Parsing date and time specifications

Simon Marlow
Fri, 20 Dec 2002 13:32:49 -0000

> I was probably a bit quick on the trigger there.  Sorry!
> It't been a while since I tried using CalendarTime and friends; I did
> have some difficulty making things fit, and eventually gave up the
> whole thing.  My impression (which may well be a wrong one) was that
> others also had trouble adapting the library to their uses, too, and
> that the Time library was one of the less successful ones.

That may well be true, and I've heard others suggest that the library is
inconvenient.  I'm trying to get at whether that is due to current bugs
in the implementation, or whether the design is fundamentally broken.

> Looking at it now, possible criticisms could arise from the data types
> containing redundancy and non-uniqueness: e.g. one can easily
> construct non-consistent CalendarTimes,

Ok, I don't consider that to be a problem.  The toClockTime operation
should fail if the CalendarTime is inconsistent.  Non-uniqueness isn't a
problem: you can convert to a ClockTime which is unique.  I think of the
CalendarTime as a slightly more tractable representation of a date/time
string; lots of date strings don't make sense either (eg. "31

> and there are multiple ways
> to represent the same interval as TimeDiff -- in fact, two TimeDiffs
> may or may not be equal, depending on what CalendarTime they apply
> to.  (The 'deriving' of Eq makes this a moot point, perhaps, but
> seems to make equality rather non-intuitive)

I think this is the wrong way to look at it: two TimeDiffs should be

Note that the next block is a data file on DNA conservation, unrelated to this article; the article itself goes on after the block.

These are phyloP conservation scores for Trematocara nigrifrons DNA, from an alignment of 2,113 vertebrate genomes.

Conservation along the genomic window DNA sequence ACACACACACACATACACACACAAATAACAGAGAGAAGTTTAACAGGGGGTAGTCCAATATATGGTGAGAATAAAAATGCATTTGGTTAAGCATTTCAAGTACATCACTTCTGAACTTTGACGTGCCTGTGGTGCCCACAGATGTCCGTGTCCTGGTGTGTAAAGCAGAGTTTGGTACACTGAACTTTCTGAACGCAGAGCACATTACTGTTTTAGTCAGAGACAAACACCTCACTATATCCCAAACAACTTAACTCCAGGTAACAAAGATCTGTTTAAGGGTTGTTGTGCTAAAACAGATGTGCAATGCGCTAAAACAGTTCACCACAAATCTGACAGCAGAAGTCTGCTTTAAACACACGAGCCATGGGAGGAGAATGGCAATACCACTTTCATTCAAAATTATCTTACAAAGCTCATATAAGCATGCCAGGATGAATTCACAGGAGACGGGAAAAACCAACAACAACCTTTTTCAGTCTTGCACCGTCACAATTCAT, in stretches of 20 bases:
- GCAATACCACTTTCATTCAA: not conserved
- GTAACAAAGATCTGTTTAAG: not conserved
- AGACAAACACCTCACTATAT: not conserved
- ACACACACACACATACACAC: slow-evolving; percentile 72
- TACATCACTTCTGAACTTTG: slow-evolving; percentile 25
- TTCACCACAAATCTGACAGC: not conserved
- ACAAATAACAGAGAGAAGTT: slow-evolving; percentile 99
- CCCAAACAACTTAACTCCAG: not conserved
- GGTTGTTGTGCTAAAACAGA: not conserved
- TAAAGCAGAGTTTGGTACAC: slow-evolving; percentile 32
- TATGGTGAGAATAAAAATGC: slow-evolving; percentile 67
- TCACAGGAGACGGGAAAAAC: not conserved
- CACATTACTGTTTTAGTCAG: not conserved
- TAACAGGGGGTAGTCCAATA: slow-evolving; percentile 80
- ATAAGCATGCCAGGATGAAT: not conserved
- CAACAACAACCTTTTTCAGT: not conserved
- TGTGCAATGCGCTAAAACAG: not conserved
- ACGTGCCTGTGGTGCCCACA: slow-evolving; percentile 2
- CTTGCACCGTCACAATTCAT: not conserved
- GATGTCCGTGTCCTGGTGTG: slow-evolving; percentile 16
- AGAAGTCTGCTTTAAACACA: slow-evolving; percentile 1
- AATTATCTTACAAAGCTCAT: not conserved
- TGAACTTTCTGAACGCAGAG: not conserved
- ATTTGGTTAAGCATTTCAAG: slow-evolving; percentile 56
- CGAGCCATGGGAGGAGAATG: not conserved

equal if and only if all their components are respectively equal (i.e.
the deriving Eq meaning).  This is different from saying that "the
effect of adding this TimeDiff is the same as adding this other
TimeDiff", which depends entirely on what you're adding it to.  So this
cannot lead to a sensible meaning for Eq on TimeDiff.

Ah - I've just realised one problem with the design.  If you have a
TimeDiff with multiple non-zero components (eg. one hour and one
second), then the order in which you add them makes a difference, and
this order isn't specified by the spec.  That's probably why TimeExts
has only single-unit differences.

And another thing: it should be specified that diffClockTimes gives a
TimeDiff in units of seconds & picoseconds, because these are the only
forms of TimeDiff that have the same meaning independent of what
ClockTime they are added to.

> It seems that TimeDiffs perform two functions; deltas for ClockTimes
> (in the functions) and intervals of calendar times (specification of
> the data type), and I'm not sure it's a good idea to mix those.

I think TimeDiffs are deltas for ClockTimes only.  Why do you say they
are intervals of calendar times too?

If we were to have an operation which adds a TimeDiff to a CalendarTime,
then its meaning should be the same as converting the CalendarTime to a
ClockTime, adding the TimeDiff, and converting back to a CalendarTime

> Oh well.  I'm not using Time at the moment, so its not an issue that
> will ruin my holiday for me :-)

me either :)=20